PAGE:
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Toni Morrison's sixth novel, Jazz (1992) takes place in 1926, when the Harlem Renaissance was at its peak, a special time of success and attention for African American artists in all genres, including literature, art, and music, especially jazz. Its story line was inspired by an event that Morrison learned about in The Harlem Book of the Dead (1978), in which Camille Billops records the story behind James Van Der Zee's photograph of a young woman's corpse; she was shot yet refused to identify her assailant before she died.

The novel is a multifaceted narrative evolving from the early-twentieth-century migration to New York of a seemingly uncomplicated southern couple. They appear to join the hundreds of thousands of black people who left rural areas for urban areas, the South for the North, between 1890 and 1930; that migration led in part to the Harlem Renaissance. Violet and Joe Trace are thus expecting to improve their economic condition just as other migrants so hoped. The unexpected stresses of the city, however, complicate their lives.

At the beginning of the novel, Morrison relates that the over-fifty-year-old Joe, in a morose and jealous state, had murdered a seventeen-year-old girl, Dorcas, with whom he was having an affair; she had finally turned her attention to a younger man. The narrative ties in to The Harlem Book of the Dead because Dorcas, lying shot by Joe, refuses to allow those surrounding her to call for an ambulance until Joe has disappeared; by then, she is too near death to be revived. Violet disrupts the funeral and has to be wrestled to the floor when she attempts to attack Dorcas's corpse with a knife. She thus becomes known as “Violent” Trace. The novel then focuses on Violet and Joe's past and their continuing fascination with the dead girl as well as upon their own reconciliation. During this healing process, Violet develops relationships with Dorcas's aunt and Dorcas's best friend.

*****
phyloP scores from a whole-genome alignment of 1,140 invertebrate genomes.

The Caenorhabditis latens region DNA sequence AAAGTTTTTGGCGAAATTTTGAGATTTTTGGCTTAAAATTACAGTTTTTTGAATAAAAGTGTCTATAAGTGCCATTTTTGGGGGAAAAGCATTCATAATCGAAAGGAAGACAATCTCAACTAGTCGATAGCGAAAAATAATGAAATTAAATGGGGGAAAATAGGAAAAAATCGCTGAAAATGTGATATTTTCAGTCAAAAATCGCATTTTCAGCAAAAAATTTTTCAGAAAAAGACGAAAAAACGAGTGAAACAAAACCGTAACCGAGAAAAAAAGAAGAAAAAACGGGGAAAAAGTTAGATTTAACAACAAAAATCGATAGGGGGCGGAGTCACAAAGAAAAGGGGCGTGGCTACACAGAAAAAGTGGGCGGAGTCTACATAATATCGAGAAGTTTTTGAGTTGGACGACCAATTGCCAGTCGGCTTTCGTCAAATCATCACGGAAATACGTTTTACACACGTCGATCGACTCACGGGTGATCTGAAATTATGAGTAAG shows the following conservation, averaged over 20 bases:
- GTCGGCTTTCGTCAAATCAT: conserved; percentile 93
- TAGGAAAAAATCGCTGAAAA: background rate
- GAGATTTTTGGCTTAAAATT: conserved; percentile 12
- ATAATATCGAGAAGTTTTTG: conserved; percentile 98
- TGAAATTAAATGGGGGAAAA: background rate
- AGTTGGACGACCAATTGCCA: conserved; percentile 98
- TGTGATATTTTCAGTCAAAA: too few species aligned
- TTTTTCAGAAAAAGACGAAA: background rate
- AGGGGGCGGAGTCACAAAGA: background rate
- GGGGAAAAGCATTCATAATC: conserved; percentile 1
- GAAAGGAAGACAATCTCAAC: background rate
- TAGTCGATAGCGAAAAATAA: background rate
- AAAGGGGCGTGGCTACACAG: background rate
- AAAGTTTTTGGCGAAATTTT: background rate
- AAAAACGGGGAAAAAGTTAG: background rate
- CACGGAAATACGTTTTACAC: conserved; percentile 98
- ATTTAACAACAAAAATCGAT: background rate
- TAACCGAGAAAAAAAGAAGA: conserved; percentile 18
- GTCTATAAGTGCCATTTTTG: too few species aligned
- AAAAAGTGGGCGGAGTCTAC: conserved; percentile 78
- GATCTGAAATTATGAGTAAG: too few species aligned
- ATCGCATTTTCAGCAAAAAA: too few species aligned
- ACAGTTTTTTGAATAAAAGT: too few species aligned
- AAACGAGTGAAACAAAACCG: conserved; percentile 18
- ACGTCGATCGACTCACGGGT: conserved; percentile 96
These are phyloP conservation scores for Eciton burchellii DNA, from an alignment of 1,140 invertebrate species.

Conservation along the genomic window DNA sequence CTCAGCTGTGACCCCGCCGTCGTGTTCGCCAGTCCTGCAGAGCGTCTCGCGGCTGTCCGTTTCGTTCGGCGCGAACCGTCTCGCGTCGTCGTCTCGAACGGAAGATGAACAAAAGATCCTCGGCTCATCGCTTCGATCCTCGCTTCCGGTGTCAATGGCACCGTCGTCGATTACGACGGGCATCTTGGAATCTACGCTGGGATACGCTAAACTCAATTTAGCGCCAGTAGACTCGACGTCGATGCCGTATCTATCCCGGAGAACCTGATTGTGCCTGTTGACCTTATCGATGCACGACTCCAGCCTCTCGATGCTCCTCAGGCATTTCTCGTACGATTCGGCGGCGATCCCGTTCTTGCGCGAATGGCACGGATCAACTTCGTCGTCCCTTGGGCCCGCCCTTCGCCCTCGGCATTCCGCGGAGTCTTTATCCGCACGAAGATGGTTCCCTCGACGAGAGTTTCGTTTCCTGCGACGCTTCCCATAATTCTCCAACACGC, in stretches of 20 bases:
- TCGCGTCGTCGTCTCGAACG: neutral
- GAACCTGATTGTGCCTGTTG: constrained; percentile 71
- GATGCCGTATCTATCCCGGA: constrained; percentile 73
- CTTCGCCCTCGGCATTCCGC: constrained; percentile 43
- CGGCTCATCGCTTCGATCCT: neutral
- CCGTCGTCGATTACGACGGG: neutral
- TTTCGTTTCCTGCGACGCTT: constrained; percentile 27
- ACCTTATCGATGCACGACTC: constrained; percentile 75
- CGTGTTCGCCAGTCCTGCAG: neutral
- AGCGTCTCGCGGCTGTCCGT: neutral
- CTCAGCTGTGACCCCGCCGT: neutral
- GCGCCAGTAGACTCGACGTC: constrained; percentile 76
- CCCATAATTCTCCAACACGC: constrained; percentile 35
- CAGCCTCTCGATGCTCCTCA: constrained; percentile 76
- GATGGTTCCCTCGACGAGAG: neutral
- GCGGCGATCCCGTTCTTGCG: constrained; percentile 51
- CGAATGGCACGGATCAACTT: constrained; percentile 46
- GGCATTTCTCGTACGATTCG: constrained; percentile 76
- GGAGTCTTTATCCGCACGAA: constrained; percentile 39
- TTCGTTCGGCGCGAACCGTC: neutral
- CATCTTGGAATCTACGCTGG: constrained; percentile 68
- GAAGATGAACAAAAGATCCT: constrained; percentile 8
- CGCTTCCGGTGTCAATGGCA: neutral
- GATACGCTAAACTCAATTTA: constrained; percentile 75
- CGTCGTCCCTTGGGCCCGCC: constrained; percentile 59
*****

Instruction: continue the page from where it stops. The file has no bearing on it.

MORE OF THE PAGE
Jazz is narrated by an alternately objective, omniscient, and confused voice that reveals the consciousnesses and personal histories of the characters and their historic setting, and also gives the novel its improvisatory, jazzlike feel. During 1992, Jazz achieved bestseller status along with Morrison's nonfiction critical work Playing in the Dark. While most critics responded favorably to the novel, others complained of its structure and narrative technique, and many were simply puzzled by what Morrison was trying to accomplish. Initial detractors, however, seem now to be more appreciative of the novel.

! Henry Louis Gates, Jr., and K. A. Appiah, eds., Toni Morrison: Critical Perspectives Past and Present, 1993.Paula Gallant Eckard, “The Interplay of Music, Language, and Narrative in Toni Morrison's Jazz,” CLA Journal 28.1 (Sept. 1994):11–19.Sarah Aguiar Appleton, “‘Everywhere and Nowhere’: Beloved's ‘Wild’ Legacy in Toni Morrison's Jazz,” Notes on Contemporary Literature 25.4 (Sept. 1995): 11–12.

Betty Taylor-Thompson

Subjects: Literature.

Reference entries

Toni Morrison (b. 1931) American novelist

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